Learn More: Private Student Loan Repayment Options
8 student loans for nursing school
If you decide to take out a private student loan for nursing school, be sure to consider as many lenders as possible. This way, you can find the right loan for your needs.
Here are Credible’s partner lenders that offer private student loans for nursing school:
|Lender||Fixed Rates From (APR)||Variable Rates From (APR)||Loan amounts||Loan terms (years)|
|4.48%+10||5.98%+10||$2,001 to $400,000||5, 7, 10, 12, 15, 20|
|4.43%+1||6.02%+||$1,000 to $350,000 (depending on degree)||5, 10, 15|
||5.09%+2,3||$1,000 up to 100% of the school-certified cost of attendance||5, 8, 10, 15, 20|
|3.65%+||6.14%+||$1,000 to $99,999 annually |
($180,000 aggregate limit)
|7, 10, 15|
|7.0%+7||7.79%+7||$1,000 to $200,000||7, 10, 15|
|4.37%+8||6.85%+8||$1,001 up to 100% of school certified cost of attendance||5, 10, 15|
|4.89%+||N/A||$1,500 up to school’s certified cost of attendance less aid||10, 15|
|4.50%9 - 14.83%9||5.99%9 - 16.33%9||$1,000 up to 100% of school-certified cost of attendance||10 to 20|
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Student loan forgiveness for nurses
Several student loan forgiveness programs are available to nurses with federal student loans. Some of these programs include:
Public Service Loan Forgiveness
If you work full-time for a not-for-profit or government organization, you might be eligible for Public Service Loan Forgiveness (PSLF). You can apply for PSLF after making qualifying payments for 10 years.
Perkins Loan cancellation
If you have a federal Perkins Loan and work as a full-time nurse for an eligible employer, you might qualify to have up to 100% of your loan canceled after five consecutive years of service.
Income-driven repayment forgiveness
If you sign up for an income-driven repayment (IDR) plan, your payments will be based on your income — typically 10% to 20% of your discretionary income.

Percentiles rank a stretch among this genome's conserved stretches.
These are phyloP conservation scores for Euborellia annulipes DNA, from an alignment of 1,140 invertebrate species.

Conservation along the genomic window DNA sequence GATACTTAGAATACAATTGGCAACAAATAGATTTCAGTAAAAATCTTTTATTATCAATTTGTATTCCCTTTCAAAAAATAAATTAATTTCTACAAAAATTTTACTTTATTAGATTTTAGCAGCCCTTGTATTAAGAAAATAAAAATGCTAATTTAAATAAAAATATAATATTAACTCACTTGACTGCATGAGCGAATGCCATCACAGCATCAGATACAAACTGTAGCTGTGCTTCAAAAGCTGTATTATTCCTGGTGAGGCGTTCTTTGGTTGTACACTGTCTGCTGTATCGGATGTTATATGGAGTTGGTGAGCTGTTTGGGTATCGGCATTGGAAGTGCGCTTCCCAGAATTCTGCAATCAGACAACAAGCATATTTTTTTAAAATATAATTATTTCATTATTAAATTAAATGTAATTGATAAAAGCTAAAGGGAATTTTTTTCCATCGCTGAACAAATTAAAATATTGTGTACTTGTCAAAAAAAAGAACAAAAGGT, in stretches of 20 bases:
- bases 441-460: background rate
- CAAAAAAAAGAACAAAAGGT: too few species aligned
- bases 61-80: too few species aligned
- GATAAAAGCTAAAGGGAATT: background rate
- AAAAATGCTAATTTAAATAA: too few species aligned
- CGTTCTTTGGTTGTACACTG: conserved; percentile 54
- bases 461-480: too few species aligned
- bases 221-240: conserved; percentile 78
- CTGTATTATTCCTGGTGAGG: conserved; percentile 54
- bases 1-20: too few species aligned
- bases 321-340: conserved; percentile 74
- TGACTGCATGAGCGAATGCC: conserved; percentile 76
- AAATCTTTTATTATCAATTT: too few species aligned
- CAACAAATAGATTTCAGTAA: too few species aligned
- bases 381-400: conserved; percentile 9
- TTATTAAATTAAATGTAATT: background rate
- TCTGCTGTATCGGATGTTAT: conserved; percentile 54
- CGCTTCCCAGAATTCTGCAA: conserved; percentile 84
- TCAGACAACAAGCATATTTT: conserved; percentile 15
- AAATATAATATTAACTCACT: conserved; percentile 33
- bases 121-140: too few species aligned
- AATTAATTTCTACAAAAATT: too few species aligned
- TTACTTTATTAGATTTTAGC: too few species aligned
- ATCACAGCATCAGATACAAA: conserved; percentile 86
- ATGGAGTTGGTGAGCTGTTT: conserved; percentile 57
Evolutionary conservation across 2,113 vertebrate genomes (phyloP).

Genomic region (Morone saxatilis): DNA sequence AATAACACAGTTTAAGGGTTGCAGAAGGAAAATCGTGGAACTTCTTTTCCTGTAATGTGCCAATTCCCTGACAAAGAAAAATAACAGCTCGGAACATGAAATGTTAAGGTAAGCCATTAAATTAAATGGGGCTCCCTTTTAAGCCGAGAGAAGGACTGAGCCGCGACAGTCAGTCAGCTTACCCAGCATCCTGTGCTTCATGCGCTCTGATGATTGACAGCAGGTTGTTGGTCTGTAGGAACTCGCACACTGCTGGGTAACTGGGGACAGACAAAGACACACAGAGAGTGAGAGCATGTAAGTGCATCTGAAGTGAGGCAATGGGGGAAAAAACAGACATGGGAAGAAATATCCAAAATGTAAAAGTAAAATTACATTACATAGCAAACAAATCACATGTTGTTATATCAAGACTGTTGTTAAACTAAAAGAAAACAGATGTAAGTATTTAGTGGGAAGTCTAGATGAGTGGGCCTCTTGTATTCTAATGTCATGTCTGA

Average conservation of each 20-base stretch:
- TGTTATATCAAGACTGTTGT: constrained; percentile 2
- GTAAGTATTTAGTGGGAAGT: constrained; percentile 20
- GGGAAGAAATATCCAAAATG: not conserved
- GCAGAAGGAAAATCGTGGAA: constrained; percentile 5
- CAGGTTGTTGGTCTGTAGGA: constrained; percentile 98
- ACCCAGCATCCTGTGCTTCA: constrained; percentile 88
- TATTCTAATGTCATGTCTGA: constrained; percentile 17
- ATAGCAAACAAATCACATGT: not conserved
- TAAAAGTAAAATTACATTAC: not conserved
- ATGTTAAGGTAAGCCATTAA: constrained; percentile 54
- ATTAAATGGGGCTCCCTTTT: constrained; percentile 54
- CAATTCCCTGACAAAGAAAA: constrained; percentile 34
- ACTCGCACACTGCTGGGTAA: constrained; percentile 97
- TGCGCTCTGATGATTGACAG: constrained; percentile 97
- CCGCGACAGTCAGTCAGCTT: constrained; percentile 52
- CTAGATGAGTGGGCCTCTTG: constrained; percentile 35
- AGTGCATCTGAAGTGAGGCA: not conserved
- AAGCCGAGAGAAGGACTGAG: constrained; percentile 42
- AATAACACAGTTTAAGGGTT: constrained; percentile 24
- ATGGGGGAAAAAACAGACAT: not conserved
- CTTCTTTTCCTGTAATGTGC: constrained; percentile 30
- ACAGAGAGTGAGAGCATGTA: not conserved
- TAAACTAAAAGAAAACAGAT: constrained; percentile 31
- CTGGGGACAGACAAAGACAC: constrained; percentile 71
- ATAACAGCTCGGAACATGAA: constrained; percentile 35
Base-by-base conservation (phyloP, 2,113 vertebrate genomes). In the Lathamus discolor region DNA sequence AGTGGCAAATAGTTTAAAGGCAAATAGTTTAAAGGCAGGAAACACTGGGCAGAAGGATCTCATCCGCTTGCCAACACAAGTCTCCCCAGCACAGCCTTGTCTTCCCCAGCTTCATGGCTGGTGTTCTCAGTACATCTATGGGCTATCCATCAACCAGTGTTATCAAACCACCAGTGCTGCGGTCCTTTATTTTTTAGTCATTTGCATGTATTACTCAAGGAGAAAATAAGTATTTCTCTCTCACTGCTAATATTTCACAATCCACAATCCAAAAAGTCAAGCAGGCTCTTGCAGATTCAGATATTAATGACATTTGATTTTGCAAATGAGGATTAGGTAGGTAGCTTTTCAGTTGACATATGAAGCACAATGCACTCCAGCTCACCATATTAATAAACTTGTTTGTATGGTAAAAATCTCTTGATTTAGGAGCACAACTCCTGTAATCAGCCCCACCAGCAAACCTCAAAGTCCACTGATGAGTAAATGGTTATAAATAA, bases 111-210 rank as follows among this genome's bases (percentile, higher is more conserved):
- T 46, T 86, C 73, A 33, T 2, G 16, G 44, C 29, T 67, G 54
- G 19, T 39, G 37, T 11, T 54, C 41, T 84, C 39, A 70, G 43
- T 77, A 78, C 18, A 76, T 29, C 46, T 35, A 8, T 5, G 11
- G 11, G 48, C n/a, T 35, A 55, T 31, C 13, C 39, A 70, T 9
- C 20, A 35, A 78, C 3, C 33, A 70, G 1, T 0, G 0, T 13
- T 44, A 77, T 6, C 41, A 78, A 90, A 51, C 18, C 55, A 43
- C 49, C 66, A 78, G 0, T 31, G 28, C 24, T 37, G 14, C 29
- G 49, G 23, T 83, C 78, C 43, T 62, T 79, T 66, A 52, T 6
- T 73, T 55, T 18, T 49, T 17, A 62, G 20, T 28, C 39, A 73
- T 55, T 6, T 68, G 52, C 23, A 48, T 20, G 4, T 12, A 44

Additionally, you could have any remaining balance forgiven after 20 to 25 years, depending on the plan.
Check Out: Private Student Loan Forgiveness Alternatives
Student loan repayment for nurses
In addition to student loan forgiveness programs, several loan repayment programs are also available to nurses, including:
National Health Service Corps Loan Repayment Program
Nurses who work at an NHSC-approved location in a Health Professional Shortage Area might be eligible for up to $50,000 in loan repayment assistance. In return, you must agree to at least two years of service.
Nurse Corps Loan Repayment Program
Qualifying nurses could have up to 85% of their student loans repaid through this program. In return, you must work full-time at a Critical Shortage Facility or eligible nursing school for at least two years — you’ll receive 60% repayment over two years and could have another 25% repaid if you serve for a third year.
Active-Duty Health Professions Loan Repayment Program
Nurses who enlist and serve in the U.S. Army Nurse Corps for at least three years could have up to $120,000 paid toward their qualifying student loans through this program.
Indian Health Service Loan Repayment Program
This program offers up to $40,000 in student loan repayment for Advanced Practice Nurses. In return, you must agree to work for two years in a health facility that serves American Indian and Alaska Native communities.
Disadvantaged Faculty Loan Repayment Program
Nurses who work as faculty members at eligible academic institutions could receive up to $40,000 in student loan repayment in return for a two-year service commitment.
To be eligible, these faculty members must also come from economically and environmentally disadvantaged backgrounds.
Learn More: College ROI: 6 Tools to Gauge the Return on Your Degree
Is it worth it to go to nursing school?
This depends on your individual goals. If a career in nursing will be fulfilling for you, then it might be worth it regardless of the expense.
When making any decision regarding your education and career, it’s important to listen to your gut. If you’re still on the fence after weighing your options, you may also be able to find a job-shadow program to determine if nursing is the right fit for you.
If you decide to take out a private student loan for nursing school, remember to consider as many lenders as you can to find a loan that suits your needs.
Credible makes this easy — you can compare your prequalified rates from multiple lenders in two minutes.